1, rue Bailleul (1)
Tel:  01-42-60-15-78


What remains from the legacy of the late Adrienne who owned and presided over this now-tired and cramped space in the 1st Arr. is not worth wasting a precious slot. Charmless (Michelle called it grim), in large part because of the six tables in the downstairs barroom. Only one was occupied on a Monday lunch, in addition to ours. The single waitress went through the motions, assisted by the chef when she was tending to the equally empty upstairs room.

Small blackboard menu. Actually, tasty fresh food, but the package wasn’t enough.

Published rumor that in addition to opening in New York, Daniel Rose from Spring is taking over this restaurant (also called Chez Adrienne) as of April.  It is more or less across the street from Spring.  “For Rent” sign in window and no evidence of construction.

Then it was closed, with rumors flying it would be purchased and redone by Daniel Rose, originally of Spring across the street (and now of New York’s hottest luxury spot in Tribeca, Coucou).

The space was shut up in October and sold out in April. And not only from the hype.

Still tiny. Now 16 or so stools in the unreserved ground floor barroom; 5 tables for 2 and 3 tables for 4 on the charmless first floor (in daylight at least).

Not so in the unreserved bar, though casual in the extreme.


Four a la carte choices in each category. We tried mache salad with lardons and salmon tartare, followed by roast veal from a casserole with onion sauce, snap peas and carrots. All quite good, as was the molten chocolate cake with crème anglaise.

Very limited menu. About 15 items, half starters, 3-4 plats, 2 sides, plus 1 unlisted dessert. White asparagus, wonderful bouillon with noodles and poached egg, an old Chez Adrienne recipe, plus a shared divided half chicken with mushrooms. Cheese and simple lemon tart for dessert.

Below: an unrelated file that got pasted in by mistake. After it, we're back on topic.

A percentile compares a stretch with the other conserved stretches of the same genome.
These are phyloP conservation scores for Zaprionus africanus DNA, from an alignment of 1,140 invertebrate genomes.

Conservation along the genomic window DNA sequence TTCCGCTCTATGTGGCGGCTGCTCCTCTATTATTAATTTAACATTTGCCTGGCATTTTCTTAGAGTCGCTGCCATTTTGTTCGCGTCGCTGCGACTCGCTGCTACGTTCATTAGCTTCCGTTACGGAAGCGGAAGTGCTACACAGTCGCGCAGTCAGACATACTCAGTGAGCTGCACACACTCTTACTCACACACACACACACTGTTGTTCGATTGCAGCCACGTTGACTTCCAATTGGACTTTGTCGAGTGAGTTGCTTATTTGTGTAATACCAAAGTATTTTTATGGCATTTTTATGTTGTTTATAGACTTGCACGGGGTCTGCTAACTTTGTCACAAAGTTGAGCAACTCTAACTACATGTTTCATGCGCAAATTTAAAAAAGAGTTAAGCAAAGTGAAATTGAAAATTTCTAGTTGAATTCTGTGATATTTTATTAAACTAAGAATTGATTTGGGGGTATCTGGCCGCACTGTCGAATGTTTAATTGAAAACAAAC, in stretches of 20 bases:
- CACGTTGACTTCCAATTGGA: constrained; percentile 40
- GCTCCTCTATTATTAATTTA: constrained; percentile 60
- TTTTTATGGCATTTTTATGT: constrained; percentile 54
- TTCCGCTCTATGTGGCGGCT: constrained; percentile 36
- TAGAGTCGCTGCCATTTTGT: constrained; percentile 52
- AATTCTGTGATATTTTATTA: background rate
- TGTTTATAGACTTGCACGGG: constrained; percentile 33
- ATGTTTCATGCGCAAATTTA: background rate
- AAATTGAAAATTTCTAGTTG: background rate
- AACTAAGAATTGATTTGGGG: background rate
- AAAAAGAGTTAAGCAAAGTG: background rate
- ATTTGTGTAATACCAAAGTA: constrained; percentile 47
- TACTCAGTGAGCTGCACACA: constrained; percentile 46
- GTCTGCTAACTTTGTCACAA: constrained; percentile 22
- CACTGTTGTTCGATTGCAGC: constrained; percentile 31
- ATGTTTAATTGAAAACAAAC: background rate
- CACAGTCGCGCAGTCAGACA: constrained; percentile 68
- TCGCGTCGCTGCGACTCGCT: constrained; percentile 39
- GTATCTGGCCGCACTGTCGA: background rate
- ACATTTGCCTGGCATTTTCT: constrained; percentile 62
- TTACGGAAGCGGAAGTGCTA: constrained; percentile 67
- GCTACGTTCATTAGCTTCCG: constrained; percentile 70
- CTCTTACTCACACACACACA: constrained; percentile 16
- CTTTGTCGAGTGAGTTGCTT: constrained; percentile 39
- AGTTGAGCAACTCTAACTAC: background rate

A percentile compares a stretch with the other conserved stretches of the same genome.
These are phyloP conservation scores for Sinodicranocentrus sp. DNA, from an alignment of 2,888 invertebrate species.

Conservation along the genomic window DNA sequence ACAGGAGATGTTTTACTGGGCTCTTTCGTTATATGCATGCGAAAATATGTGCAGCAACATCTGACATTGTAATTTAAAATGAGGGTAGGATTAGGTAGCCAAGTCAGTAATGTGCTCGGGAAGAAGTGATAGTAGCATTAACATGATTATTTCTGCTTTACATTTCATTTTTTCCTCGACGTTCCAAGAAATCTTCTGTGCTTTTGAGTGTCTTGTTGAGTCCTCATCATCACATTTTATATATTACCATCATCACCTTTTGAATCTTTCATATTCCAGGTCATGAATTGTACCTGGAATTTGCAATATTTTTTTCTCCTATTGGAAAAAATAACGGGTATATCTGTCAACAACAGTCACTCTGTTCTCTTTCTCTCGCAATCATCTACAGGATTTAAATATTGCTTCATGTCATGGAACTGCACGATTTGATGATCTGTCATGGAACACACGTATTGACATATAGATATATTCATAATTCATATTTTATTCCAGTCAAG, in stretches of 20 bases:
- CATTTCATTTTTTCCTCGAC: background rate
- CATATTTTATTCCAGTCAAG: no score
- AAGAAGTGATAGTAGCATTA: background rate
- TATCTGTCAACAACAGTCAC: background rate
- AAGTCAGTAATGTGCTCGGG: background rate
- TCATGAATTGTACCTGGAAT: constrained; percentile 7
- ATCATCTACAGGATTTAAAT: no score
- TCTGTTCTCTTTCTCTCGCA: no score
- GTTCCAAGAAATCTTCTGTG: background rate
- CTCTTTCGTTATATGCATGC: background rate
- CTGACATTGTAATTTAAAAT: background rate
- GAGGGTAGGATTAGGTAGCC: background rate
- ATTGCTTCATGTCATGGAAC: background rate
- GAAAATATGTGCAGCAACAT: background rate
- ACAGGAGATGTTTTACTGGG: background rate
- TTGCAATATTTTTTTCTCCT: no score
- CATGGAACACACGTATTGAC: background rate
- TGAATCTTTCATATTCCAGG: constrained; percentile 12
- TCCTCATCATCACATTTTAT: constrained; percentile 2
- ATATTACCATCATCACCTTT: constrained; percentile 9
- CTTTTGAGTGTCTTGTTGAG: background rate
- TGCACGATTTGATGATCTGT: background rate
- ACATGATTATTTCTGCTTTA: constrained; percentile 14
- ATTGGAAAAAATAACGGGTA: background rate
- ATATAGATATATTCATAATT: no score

Terrific food, simply served.



Friendly, but inept. Sort of in character with the tone of the restaurant.


A la carte. 82€ for lunch for two with one glass of wine, coffee and water.

Very low, and very much worth it.

For a city once known for its “classic” restaurants, meaning long established and rarely changing, Paris has become a whirlwind of change.

Review the chronology of what was Chez Adrienne, now Chez La Vieille. For some years, the buzz was the derelict Adrienne would be reopened by the hot American French chef Daniel Rose, whose primary restaurant Spring was across the street. And it was, but now Spring is closed and Daniel Rose is in New York, with his chef-wife opening a place of her own within the last few weeks. (Try to fit this into a published guidebook with a 1-2 year publishing deadline!)

As currently operating, Chez La Vieille is a better kitchen than it is a restaurant, meaning the food is very good.

Restaurants need energy to animate them, especially for tables of 2. Larger tables can bring some of their own energy with them (one good reason to eat out with friends). Staffs can help.

At Chez La Vieille the staff is perfectly adequate (but not professional), but bring no sense of fun or personality to the serving job. So the energy in the upstairs dining room (5 tables for 2, 2 tables for 4 or 6) dies even when the room is full, as it became halfway through our recent dinner. The downstairs bar room has plenty of energy when full, but not much comfort.

But the food from the very limited menu produced from a miniscule kitchen is excellent: beet salad in a lovely pink sauce, a fresh, homemade slab of duck terrine with novel accompaniments, roast chicken with mashed potatoes and a rich, steaming hot beef Bourguignon; a wonderful chocolate tart to share for dessert.

A mixed group of guests who enjoyed their food, but who had no trouble hearing. 129€ for 2, with a 42€ Morgan.

(3X) (2014-2018)